Last year Apple launched Business Connect, a tool that helped strengthen its information database with details about businesses’ hours and locations in a way that could help it compete with Google.

Google has been the iPhone's default search engine for more than a decade. But the deal has come under the scanner of the US government as the latter dragged Google to the court alleging that the web giant reportedly pays Apple and other phone makers between $10 billion each year to maintain Google’s monopoly in search and online ads. 

 

An Indian firm has recently launched "Veera" , a search engine for android mobile phones.

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How 2.5 million SMBs are fuelling Amazon India’s ad business

Thanks to the growth of SMBs over the past few years, advertising spends on e-comm platforms surpassed $1 billion in 2022 and is likely to expand faster than the whole digital advertising ecosystem

By Kanchan Srivastava | Oct 3, 2023 8:30 AM   |   7 min read

amazon

It was June 2013, when Amazon, the world's largest e-commerce and cloud computing company, went live with its India marketplace. By 2016, the company had spent $5 billion to grow its e-commerce business in India. In January 2020, Amazon founder Jeff Bezos held ‘Amazon SMBhav’, a mega summit for SMBs (small and medium businesses) in India. At the summit, he said “I predict the 21st century will be the Indian century. This country has dynamism and energy and everywhere I go here, we see there is an improvement in growth. This country has something special.”

At the event, Bezos, who stepped down as CEO and became executive chairman in 2021, announced that he would invest $1 billion in digitizing SMBs in India. Bezos’ move turned out to be a boon as the pandemic struck soon after, prompting millions of SMBs and startups to join various ecommerce platforms in order to survive and grow amid lockdowns.  

“Today, more than 2.5 million micro, small, and medium enterprises work with Amazon India, including sellers, artisans and weavers, delivery and logistics service people, and more,” Kapil Sharma, Director Advertiser Success at Amazon Ads India tells e4m with pride.   

“Almost 30 years ago, Amazon was a small business founded on an entrepreneur’s vision and passion. While the company has grown over the years, Amazon has retained that same entrepreneurial spirit and has never lost sight of the importance of supporting SMBs,” Sharma further said, highlighting the significance of SMBs in the company’s growth in the world’s second largest consumer market after China. 

The online retail giant has committed investments worth $6.5 billion in the country to date. Over the years, the company has also expanded its offerings in sectors like digital payments, music streaming, grocery delivery, video streaming, and education among others.

Sharma noted, “Amazon invests in the success of entrepreneurs, artisans, and small businesses selling in the Amazon Store. When they thrive, our customers benefit from the products and services they offer. That’s part of the reason Amazon has invested more than $30 billion globally in logistics, tools, services, programs and people to foster the growth of our sellers.”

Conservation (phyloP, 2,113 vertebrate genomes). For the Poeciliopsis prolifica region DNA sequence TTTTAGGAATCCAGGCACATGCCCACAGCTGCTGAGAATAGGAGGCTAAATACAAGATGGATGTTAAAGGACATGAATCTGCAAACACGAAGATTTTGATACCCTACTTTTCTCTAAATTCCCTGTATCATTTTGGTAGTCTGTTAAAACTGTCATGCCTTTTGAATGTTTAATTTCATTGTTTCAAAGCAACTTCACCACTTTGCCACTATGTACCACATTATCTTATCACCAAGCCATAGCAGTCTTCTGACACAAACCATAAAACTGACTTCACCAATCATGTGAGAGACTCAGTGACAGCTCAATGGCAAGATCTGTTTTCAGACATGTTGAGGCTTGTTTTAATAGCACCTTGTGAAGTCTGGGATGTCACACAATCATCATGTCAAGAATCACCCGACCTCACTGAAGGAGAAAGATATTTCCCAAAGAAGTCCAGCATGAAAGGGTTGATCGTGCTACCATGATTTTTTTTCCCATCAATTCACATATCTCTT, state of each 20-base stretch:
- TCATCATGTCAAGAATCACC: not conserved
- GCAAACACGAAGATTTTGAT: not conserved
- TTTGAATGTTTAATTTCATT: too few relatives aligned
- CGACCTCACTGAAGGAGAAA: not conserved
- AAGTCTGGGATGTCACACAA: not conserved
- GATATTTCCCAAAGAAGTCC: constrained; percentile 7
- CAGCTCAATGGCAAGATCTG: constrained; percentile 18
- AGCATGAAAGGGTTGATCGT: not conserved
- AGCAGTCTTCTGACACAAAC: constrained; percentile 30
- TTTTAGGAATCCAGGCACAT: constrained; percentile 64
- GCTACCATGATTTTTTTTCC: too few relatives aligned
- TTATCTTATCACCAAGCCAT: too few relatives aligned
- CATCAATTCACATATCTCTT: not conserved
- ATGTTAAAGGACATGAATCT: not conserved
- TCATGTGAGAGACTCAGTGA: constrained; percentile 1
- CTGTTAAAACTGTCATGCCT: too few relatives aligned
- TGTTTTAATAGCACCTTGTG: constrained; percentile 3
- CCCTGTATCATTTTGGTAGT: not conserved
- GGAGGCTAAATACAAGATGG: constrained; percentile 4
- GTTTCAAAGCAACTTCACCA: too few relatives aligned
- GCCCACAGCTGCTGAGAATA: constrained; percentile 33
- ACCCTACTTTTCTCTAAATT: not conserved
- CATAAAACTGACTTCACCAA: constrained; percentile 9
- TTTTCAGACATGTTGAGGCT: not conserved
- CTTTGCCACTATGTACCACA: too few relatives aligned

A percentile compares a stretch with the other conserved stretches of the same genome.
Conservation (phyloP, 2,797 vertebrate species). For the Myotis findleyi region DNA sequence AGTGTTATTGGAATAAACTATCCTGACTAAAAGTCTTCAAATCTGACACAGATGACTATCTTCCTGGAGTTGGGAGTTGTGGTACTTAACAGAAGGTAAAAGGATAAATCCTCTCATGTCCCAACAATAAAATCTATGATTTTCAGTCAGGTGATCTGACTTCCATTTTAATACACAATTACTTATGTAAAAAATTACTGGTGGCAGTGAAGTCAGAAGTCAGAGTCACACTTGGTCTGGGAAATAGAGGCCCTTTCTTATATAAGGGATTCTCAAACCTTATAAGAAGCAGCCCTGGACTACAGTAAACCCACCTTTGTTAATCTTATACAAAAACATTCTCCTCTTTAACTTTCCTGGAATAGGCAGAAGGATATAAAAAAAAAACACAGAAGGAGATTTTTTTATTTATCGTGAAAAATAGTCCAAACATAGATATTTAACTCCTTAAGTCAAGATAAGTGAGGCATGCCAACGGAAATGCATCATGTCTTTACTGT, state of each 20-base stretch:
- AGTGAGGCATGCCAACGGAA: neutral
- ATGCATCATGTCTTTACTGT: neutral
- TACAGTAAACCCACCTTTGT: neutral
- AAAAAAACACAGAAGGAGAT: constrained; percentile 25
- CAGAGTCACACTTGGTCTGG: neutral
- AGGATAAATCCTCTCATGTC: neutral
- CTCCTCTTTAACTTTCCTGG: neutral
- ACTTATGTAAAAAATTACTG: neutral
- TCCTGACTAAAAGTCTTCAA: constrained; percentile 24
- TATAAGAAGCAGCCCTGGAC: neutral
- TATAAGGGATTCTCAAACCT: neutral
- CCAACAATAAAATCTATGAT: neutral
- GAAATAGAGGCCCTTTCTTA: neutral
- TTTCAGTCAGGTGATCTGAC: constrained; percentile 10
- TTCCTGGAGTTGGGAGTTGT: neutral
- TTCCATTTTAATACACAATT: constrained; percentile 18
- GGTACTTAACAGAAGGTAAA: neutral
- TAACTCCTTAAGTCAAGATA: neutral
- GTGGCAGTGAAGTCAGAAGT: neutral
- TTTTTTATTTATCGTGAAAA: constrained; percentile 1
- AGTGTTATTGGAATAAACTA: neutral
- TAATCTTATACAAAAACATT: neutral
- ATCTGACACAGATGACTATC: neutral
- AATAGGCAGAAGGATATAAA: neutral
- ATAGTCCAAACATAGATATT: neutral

In 2021, Amazon announced the $250 MM Amazon Smbhav Venture Fund to invest in tech startups. Over the last 24 months, Smbhav Venture Fund has made several investments, including companies like FreshtoHome, XYXX, Hopscotch, Fitterfly, Cashify, MyGlamm, M1xchange, and smallcase.

 

Amazon as an ad platform 

There are about 700 million active internet users in the country. Of that, more than 200 million are shopping online, industry estimates say. 

Thanks to the growth of SMBs over the past few years, the advertising spends on ecommerce platforms has also gone up significantly. It surpassed $1 billion in 2022 and is likely to expand faster than the whole digital advertising ecosystem in the coming years as more customers purchase online, industry leaders say. 

Amazon India's advertisement revenue rose 63% to ₹4,170 crore in FY22. While the company doesn’t share the contribution of SMBs separately in its financial statements, it is believed that small and medium enterprises are driving the giant’s ad revenue.  

Amazon India commands more than 8% of the overall online ad market, trailing Google India (Rs 24,000 Cr), and Facebook India (Rs 16,000 Cr). 

Even the Walmart-backed Flipkart posted 50% year-on-year growth in ad revenue at ₹2,080 crore in FY22. The growth of Amazon and Flipkart Ads in India signals how ecommerce platforms are challenging the duopoly of Google and Meta who dominated India’s digital advertising ecosystem till a few years ago. 

Both the e-tailers are yet to post their FY23 financial reports, but the duo is believed to have clocked higher ad revenues in FY23 compared to the previous year despite global economic headwinds. 

“With Flipkart and Amazon operating their own data management programs, advertisers have a better-quality audience as it involves actual shopping behaviours and transactional data and hence a shift in spends is being observed towards ecommerce players,” digital head of a global agency said. 

India’s ecommerce sector, which is currently valued over USD 100 billion, is expected to reach USD 350 billion by 2030, consultancy firm RedSeer said in its 2021 report. The government’s own estimate pegs it at US$ 350 billion by 2030. Clearly, etailers are set to gain further.